The College of William and Mary community met Dan Conway, a candidate for the position of dean of Arts and Sciences, Tuesday in the ongoing search for a new dean.
Conway’s long career in academia includes most recently serving as head of the philosophy department at Texas A&M University. After completing his undergraduate studies in philosophy and economics at Tulane University in 1979, Conway earned his doctorate degree in philosophy from the University of California San Diego in 1985, going on to teach at Stanford University, Harvard University and Pennsylvania State University.
“The uncertainty that clouds the future presents an opportunity to remind the various stakeholders of the university, including its critics and its skeptics, that education has never been a simple matter of career preparation and credentialization,” Conway said. “[Students] tend to succeed because the education they have received has prepared them to survey their options, to follow their dreams, to channel their passions and to choose a life of commitment and engagement.”
In his presentation, Conway addressed the six challenges put forth under the College’s recent strategic plan with a comprehensive response. He also emphasized his commitment to fighting for the arts and sciences on all fronts.
“If invited to lead the faculty of Arts and Sciences, I would take it as my responsibility to defend the value of tenure-protected basic research and academic freedom,” Conway said. “Having battled a highly politicized disinformation campaign in the state of Texas, I believe I’ve learned a few things about how best to defend the value of education to an increasingly-skeptical and increasingly-politicized citizen.”
Among some of Conway’s more ambitious goals, 100 percent student participation in subsidized study-abroad programs and 100 percent student involvement in alumni-backed internships stood out. Conway noted such goals would require an intensification of current fundraising and development efforts by the next dean.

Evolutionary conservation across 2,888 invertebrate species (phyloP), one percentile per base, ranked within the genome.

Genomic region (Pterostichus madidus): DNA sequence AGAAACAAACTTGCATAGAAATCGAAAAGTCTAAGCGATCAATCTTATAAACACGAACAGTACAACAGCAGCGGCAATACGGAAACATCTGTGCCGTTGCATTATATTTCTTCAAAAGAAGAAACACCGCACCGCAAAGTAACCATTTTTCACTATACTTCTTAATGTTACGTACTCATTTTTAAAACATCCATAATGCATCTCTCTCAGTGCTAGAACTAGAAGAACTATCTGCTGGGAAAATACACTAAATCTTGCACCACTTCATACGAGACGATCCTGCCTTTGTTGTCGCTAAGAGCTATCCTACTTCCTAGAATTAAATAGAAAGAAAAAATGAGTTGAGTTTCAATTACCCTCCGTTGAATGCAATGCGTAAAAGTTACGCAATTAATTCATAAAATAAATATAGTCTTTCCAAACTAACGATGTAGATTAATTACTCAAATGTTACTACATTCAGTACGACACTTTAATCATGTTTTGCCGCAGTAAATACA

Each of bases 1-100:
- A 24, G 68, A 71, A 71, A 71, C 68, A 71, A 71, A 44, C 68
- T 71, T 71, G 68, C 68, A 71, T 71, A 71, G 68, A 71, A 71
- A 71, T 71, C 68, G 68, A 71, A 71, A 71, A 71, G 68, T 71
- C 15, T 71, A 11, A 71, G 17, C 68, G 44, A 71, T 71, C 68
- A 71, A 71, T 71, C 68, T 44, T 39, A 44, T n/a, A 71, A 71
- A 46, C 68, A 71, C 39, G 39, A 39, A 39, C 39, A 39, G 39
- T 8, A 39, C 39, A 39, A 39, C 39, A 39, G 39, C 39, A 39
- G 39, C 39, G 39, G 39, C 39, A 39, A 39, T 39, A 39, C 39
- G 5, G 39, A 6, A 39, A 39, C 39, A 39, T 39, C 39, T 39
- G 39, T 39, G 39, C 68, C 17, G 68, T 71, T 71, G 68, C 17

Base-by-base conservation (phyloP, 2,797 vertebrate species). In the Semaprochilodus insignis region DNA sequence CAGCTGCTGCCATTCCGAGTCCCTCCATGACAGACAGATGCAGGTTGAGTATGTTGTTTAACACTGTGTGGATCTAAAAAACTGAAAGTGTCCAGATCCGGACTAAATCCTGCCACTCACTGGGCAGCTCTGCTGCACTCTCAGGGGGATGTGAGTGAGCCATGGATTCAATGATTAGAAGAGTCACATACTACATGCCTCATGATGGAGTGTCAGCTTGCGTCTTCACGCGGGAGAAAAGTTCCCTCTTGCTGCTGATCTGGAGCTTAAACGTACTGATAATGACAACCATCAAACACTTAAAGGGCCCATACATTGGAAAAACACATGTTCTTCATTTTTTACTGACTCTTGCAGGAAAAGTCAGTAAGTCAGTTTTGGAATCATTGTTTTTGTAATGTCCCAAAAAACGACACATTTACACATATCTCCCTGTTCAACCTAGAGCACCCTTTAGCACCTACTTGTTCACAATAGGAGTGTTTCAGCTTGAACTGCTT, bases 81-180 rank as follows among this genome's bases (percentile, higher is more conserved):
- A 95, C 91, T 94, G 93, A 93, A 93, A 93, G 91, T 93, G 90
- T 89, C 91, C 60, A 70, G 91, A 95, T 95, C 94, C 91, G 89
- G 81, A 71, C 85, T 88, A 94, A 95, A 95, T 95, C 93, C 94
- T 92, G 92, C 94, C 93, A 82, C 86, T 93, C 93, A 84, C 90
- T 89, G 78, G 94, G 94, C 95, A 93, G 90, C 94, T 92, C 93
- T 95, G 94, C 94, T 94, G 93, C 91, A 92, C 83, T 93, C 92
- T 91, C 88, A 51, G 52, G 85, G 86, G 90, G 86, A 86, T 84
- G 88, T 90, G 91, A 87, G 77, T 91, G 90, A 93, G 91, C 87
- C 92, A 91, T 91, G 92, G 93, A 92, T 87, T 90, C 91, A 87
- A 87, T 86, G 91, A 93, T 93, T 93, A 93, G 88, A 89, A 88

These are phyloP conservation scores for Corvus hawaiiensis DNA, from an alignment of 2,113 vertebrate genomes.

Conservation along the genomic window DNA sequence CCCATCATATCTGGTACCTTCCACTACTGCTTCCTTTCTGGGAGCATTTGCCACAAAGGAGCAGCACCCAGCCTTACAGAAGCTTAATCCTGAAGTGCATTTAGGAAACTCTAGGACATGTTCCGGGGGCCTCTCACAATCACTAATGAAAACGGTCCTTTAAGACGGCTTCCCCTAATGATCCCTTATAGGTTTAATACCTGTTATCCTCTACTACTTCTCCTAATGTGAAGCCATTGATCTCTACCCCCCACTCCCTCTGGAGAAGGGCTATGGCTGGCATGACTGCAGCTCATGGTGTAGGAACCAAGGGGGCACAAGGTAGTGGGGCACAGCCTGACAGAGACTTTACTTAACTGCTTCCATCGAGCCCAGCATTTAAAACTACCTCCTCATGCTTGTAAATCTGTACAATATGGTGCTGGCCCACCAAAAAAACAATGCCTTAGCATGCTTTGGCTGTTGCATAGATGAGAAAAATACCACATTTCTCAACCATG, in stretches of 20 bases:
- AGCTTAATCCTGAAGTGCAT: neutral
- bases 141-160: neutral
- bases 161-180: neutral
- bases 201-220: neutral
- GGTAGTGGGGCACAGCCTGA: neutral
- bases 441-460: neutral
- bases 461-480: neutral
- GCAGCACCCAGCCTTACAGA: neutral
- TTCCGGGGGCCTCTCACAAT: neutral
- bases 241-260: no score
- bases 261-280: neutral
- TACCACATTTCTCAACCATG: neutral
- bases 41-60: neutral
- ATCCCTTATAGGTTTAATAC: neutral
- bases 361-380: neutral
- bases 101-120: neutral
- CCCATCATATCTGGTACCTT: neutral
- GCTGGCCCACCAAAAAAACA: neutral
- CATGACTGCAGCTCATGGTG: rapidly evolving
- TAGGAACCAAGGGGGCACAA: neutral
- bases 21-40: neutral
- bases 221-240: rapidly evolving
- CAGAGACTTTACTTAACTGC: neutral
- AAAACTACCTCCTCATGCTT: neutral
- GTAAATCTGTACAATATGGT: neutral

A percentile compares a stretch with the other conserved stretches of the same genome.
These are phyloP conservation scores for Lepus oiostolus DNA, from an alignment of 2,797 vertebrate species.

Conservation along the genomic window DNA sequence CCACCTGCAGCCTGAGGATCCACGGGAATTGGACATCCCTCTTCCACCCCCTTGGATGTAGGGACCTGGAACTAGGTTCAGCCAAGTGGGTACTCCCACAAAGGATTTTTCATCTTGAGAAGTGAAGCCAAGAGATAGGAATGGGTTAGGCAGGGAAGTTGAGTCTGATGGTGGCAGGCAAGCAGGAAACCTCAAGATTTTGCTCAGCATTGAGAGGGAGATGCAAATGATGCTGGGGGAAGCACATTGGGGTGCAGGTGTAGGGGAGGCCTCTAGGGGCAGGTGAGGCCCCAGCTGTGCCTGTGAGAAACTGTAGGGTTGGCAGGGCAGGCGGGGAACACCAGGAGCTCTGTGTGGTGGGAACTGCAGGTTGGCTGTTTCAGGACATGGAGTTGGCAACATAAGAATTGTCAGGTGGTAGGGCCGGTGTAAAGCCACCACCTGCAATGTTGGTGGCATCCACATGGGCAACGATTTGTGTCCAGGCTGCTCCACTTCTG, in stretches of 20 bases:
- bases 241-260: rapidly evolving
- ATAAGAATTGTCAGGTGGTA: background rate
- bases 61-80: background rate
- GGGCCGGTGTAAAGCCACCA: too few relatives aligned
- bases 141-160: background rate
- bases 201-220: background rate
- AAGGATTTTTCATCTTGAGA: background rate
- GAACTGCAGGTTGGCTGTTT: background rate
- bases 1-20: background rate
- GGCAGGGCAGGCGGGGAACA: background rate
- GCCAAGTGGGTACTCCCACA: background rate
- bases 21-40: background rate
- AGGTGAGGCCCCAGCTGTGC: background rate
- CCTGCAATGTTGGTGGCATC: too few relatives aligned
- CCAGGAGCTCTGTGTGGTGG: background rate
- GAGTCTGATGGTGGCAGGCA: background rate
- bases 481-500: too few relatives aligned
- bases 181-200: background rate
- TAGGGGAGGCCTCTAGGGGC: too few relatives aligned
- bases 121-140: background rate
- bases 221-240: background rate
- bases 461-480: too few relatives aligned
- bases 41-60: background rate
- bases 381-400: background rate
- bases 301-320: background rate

According to Chancellor Professor of Physics Gene Tracy, who is currently serving as interim dean, the position requires not just administrative ability but also people skills.
“You need to listen well … you need to have patience … you need to realize that you can’t solve all problems and you can solve some, and you have to be able to prioritize,” Tracy said. “Bright, talented, passionate people oftentimes disagree about things. Most of the time you can still work together constructively, sometimes that becomes more of a challenge.”
Although the forum lacked a student presence, since nearly all of the forum’s attendees were faculty members, the dean of Arts and Sciences along with the support staff plays an integral role in student affairs.
“The people in this office, for example, often don’t interact with the students. They interact with chairs, program directors, some of the faculty…but they know the mission of this place is education and research, and that all affects the students,” Tracy said. “People choose to work at a place like this because they believe in the mission.”